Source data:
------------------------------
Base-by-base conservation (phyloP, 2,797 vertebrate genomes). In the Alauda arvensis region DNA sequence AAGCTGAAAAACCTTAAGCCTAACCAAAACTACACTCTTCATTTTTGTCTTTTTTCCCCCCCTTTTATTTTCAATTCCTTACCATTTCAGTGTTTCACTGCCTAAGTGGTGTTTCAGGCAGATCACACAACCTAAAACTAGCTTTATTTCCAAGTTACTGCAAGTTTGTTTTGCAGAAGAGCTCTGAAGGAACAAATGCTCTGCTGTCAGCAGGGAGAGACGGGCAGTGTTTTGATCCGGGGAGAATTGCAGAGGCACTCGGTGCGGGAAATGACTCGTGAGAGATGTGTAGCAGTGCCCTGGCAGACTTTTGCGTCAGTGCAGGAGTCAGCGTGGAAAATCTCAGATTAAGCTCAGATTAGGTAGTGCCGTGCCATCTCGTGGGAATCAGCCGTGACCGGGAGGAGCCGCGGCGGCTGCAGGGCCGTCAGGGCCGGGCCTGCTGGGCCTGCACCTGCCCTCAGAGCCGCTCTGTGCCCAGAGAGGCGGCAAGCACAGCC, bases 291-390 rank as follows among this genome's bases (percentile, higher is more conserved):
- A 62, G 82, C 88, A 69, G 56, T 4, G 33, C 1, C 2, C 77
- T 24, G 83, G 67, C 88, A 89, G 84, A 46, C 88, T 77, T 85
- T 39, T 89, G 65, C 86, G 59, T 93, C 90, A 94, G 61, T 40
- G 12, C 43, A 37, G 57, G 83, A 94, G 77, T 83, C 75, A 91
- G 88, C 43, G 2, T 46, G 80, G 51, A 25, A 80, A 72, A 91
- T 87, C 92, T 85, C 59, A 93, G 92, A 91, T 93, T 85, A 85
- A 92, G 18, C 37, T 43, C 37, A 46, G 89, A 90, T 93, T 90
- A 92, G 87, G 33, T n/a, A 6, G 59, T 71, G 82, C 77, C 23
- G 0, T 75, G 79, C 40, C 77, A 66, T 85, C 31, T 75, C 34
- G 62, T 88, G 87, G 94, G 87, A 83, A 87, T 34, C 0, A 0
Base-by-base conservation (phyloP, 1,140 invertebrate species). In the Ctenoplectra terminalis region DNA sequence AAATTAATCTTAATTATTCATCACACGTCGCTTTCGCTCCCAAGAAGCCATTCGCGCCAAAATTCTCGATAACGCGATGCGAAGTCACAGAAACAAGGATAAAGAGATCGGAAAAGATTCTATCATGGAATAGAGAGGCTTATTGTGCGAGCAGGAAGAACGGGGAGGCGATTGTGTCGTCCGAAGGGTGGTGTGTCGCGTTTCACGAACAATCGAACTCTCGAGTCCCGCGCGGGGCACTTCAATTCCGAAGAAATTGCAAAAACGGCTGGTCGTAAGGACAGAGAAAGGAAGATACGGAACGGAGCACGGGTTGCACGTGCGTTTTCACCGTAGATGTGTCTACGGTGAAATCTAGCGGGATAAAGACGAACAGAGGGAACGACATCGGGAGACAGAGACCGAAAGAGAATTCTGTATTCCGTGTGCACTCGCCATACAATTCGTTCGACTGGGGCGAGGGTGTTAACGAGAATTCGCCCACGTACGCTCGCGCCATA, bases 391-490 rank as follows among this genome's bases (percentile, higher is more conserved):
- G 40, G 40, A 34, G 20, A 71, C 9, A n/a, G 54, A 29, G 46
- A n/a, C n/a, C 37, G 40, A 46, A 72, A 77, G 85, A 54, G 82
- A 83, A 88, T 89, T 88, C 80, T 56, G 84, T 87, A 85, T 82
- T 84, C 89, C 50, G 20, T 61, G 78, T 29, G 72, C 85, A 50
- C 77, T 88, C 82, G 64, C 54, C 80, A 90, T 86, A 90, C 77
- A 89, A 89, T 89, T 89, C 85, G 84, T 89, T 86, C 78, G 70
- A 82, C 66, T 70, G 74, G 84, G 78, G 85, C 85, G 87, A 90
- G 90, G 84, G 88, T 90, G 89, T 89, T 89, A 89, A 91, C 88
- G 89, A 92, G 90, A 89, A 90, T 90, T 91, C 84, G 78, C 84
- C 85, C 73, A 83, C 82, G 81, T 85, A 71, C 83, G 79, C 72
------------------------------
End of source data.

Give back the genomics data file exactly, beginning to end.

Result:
Base-by-base conservation (phyloP, 2,797 vertebrate genomes). In the Alauda arvensis region DNA sequence AAGCTGAAAAACCTTAAGCCTAACCAAAACTACACTCTTCATTTTTGTCTTTTTTCCCCCCCTTTTATTTTCAATTCCTTACCATTTCAGTGTTTCACTGCCTAAGTGGTGTTTCAGGCAGATCACACAACCTAAAACTAGCTTTATTTCCAAGTTACTGCAAGTTTGTTTTGCAGAAGAGCTCTGAAGGAACAAATGCTCTGCTGTCAGCAGGGAGAGACGGGCAGTGTTTTGATCCGGGGAGAATTGCAGAGGCACTCGGTGCGGGAAATGACTCGTGAGAGATGTGTAGCAGTGCCCTGGCAGACTTTTGCGTCAGTGCAGGAGTCAGCGTGGAAAATCTCAGATTAAGCTCAGATTAGGTAGTGCCGTGCCATCTCGTGGGAATCAGCCGTGACCGGGAGGAGCCGCGGCGGCTGCAGGGCCGTCAGGGCCGGGCCTGCTGGGCCTGCACCTGCCCTCAGAGCCGCTCTGTGCCCAGAGAGGCGGCAAGCACAGCC, bases 291-390 rank as follows among this genome's bases (percentile, higher is more conserved):
- A 62, G 82, C 88, A 69, G 56, T 4, G 33, C 1, C 2, C 77
- T 24, G 83, G 67, C 88, A 89, G 84, A 46, C 88, T 77, T 85
- T 39, T 89, G 65, C 86, G 59, T 93, C 90, A 94, G 61, T 40
- G 12, C 43, A 37, G 57, G 83, A 94, G 77, T 83, C 75, A 91
- G 88, C 43, G 2, T 46, G 80, G 51, A 25, A 80, A 72, A 91
- T 87, C 92, T 85, C 59, A 93, G 92, A 91, T 93, T 85, A 85
- A 92, G 18, C 37, T 43, C 37, A 46, G 89, A 90, T 93, T 90
- A 92, G 87, G 33, T n/a, A 6, G 59, T 71, G 82, C 77, C 23
- G 0, T 75, G 79, C 40, C 77, A 66, T 85, C 31, T 75, C 34
- G 62, T 88, G 87, G 94, G 87, A 83, A 87, T 34, C 0, A 0
Base-by-base conservation (phyloP, 1,140 invertebrate species). In the Ctenoplectra terminalis region DNA sequence AAATTAATCTTAATTATTCATCACACGTCGCTTTCGCTCCCAAGAAGCCATTCGCGCCAAAATTCTCGATAACGCGATGCGAAGTCACAGAAACAAGGATAAAGAGATCGGAAAAGATTCTATCATGGAATAGAGAGGCTTATTGTGCGAGCAGGAAGAACGGGGAGGCGATTGTGTCGTCCGAAGGGTGGTGTGTCGCGTTTCACGAACAATCGAACTCTCGAGTCCCGCGCGGGGCACTTCAATTCCGAAGAAATTGCAAAAACGGCTGGTCGTAAGGACAGAGAAAGGAAGATACGGAACGGAGCACGGGTTGCACGTGCGTTTTCACCGTAGATGTGTCTACGGTGAAATCTAGCGGGATAAAGACGAACAGAGGGAACGACATCGGGAGACAGAGACCGAAAGAGAATTCTGTATTCCGTGTGCACTCGCCATACAATTCGTTCGACTGGGGCGAGGGTGTTAACGAGAATTCGCCCACGTACGCTCGCGCCATA, bases 391-490 rank as follows among this genome's bases (percentile, higher is more conserved):
- G 40, G 40, A 34, G 20, A 71, C 9, A n/a, G 54, A 29, G 46
- A n/a, C n/a, C 37, G 40, A 46, A 72, A 77, G 85, A 54, G 82
- A 83, A 88, T 89, T 88, C 80, T 56, G 84, T 87, A 85, T 82
- T 84, C 89, C 50, G 20, T 61, G 78, T 29, G 72, C 85, A 50
- C 77, T 88, C 82, G 64, C 54, C 80, A 90, T 86, A 90, C 77
- A 89, A 89, T 89, T 89, C 85, G 84, T 89, T 86, C 78, G 70
- A 82, C 66, T 70, G 74, G 84, G 78, G 85, C 85, G 87, A 90
- G 90, G 84, G 88, T 90, G 89, T 89, T 89, A 89, A 91, C 88
- G 89, A 92, G 90, A 89, A 90, T 90, T 91, C 84, G 78, C 84
- C 85, C 73, A 83, C 82, G 81, T 85, A 71, C 83, G 79, C 72